Fibre optic cables are the in-thing for anyone looking for a solution to their data transmission problems. They are top choice for both private and public institutions that require robust security to data theft without compromising speed and operational costs. Typically, fibre optic cables excel at high-speed operation (gigabits), a high carrying capacity and ability to transmit over long distances without requiring a refresh.
However, you may not be able to install your fibre cables in conventional spaces. Sewer lines, river beds and lake beds make up some of the unconventional places where your cables may have to sit. In this piece, learn about installing fibre optic cables in sewer ducts.
The Categories of Sewer Ducts
There are two primary sewer duct types when you want to install fibre optic cables. The first one is a person-accessible sewer, and as the name suggests, it should be friendly for access by technicians. A diameter above seven-hundred millimetres is suitable for someone to enter and leave the duct safely. On the other hand, there are non-person-accessible sewers that aren't safe for technicians to enter during installation. Such sewer ducts have inherent risks such as collapsible walls or poisonous gases.
Non-person-accessible ducts require special robots to assist in placing the fibre optic cables. The installation might cost slightly more than the person-accessible ducts, but it worth mitigating the risk and complying to local regulations.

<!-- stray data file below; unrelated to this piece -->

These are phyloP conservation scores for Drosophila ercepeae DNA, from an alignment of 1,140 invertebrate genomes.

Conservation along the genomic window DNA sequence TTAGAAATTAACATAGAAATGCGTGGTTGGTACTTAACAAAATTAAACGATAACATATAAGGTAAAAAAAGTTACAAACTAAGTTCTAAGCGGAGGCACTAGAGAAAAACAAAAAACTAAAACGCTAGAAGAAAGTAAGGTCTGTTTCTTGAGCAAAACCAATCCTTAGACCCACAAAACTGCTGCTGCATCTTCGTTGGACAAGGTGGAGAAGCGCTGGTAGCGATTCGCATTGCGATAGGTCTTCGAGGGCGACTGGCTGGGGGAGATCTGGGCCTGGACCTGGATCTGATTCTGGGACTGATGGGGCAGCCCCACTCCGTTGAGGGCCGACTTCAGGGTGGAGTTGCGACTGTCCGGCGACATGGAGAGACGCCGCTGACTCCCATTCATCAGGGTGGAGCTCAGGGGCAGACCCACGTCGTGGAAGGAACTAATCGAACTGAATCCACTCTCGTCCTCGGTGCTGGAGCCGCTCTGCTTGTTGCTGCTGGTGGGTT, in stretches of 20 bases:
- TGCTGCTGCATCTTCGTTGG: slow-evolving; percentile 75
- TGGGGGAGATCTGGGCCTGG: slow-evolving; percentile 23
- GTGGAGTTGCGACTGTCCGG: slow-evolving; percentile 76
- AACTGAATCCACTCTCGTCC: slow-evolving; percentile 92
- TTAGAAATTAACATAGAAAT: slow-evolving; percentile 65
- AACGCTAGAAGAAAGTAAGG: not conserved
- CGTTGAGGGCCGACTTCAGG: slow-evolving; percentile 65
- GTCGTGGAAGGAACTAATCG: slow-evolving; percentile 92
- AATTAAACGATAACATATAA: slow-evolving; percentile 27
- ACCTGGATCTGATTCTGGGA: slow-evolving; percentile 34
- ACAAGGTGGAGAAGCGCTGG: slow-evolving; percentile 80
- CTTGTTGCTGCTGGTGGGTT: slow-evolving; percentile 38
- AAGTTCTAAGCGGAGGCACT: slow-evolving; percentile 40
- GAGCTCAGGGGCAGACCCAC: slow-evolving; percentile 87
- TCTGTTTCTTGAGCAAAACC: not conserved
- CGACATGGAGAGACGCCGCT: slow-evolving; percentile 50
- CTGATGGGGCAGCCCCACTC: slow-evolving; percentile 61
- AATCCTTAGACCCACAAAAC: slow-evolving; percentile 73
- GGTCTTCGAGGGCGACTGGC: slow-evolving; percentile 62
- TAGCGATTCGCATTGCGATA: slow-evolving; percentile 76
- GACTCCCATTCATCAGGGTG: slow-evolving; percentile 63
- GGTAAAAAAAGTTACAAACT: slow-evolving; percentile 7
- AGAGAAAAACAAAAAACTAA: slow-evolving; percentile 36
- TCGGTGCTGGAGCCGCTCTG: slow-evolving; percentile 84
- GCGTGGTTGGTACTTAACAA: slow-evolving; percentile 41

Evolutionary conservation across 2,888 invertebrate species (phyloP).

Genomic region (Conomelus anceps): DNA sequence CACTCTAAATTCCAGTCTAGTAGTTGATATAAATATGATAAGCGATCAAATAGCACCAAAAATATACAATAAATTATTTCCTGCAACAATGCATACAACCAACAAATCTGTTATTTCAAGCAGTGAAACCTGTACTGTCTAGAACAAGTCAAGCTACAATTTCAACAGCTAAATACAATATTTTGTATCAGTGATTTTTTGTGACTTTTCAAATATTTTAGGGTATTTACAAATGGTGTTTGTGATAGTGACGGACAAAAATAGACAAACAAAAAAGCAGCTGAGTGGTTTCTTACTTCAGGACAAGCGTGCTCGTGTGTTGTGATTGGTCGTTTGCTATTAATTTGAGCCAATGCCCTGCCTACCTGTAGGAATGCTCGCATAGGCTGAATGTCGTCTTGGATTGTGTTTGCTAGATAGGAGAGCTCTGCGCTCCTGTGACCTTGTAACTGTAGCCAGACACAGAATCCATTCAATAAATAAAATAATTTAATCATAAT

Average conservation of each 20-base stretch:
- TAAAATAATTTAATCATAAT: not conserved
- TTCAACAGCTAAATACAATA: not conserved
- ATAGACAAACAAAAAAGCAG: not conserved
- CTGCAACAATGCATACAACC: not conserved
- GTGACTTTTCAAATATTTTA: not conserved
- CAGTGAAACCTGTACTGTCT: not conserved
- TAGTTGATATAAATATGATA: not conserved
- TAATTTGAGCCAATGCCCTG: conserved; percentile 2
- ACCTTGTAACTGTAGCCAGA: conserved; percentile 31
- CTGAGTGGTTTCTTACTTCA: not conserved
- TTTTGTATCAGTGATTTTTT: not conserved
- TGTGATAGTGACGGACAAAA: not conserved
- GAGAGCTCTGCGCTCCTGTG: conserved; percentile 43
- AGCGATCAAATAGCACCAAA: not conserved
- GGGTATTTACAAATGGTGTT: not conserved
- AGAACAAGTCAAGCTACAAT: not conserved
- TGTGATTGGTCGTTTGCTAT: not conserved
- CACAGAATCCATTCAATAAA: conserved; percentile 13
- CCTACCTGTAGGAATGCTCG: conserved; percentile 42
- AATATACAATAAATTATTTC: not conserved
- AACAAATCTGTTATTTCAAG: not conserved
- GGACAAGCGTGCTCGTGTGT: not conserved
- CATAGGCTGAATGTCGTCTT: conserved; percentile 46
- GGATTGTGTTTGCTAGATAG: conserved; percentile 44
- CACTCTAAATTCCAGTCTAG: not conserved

The Methods of Fibre Optic Cable Installation
Undoubtedly, sewer ducts present a new dimension to installing fibre optic cables, and you need unique methods that work for you. The first one features traditional fibre optic cables referred to as micro-cables. They are ideal for fibre optic cabling installation in protective ducts set in place before the technicians lay the actual cables.
Secondly, the technicians can also go for self-supporting cables capable of staying suspended on the top section of the sewer duct. They are robust enough to withstand the tough sewer environment with no need for added protection.
Lastly, the technicians can armour your cables specially and fit them to the lower section of the sewer ducts. It comes in handy when the first two methods do not optimise the cables' efficiency.
The sewer duct environment mightn't appeal as a good alternative, but it offers some advantages. First, you avoid damaging paved surfaces such as roads and other underground installations. Secondly, most sewer ducts are secluded, and that keeps your fibre optic cable from unnecessary noise pollution that can interfere with data transmission.Share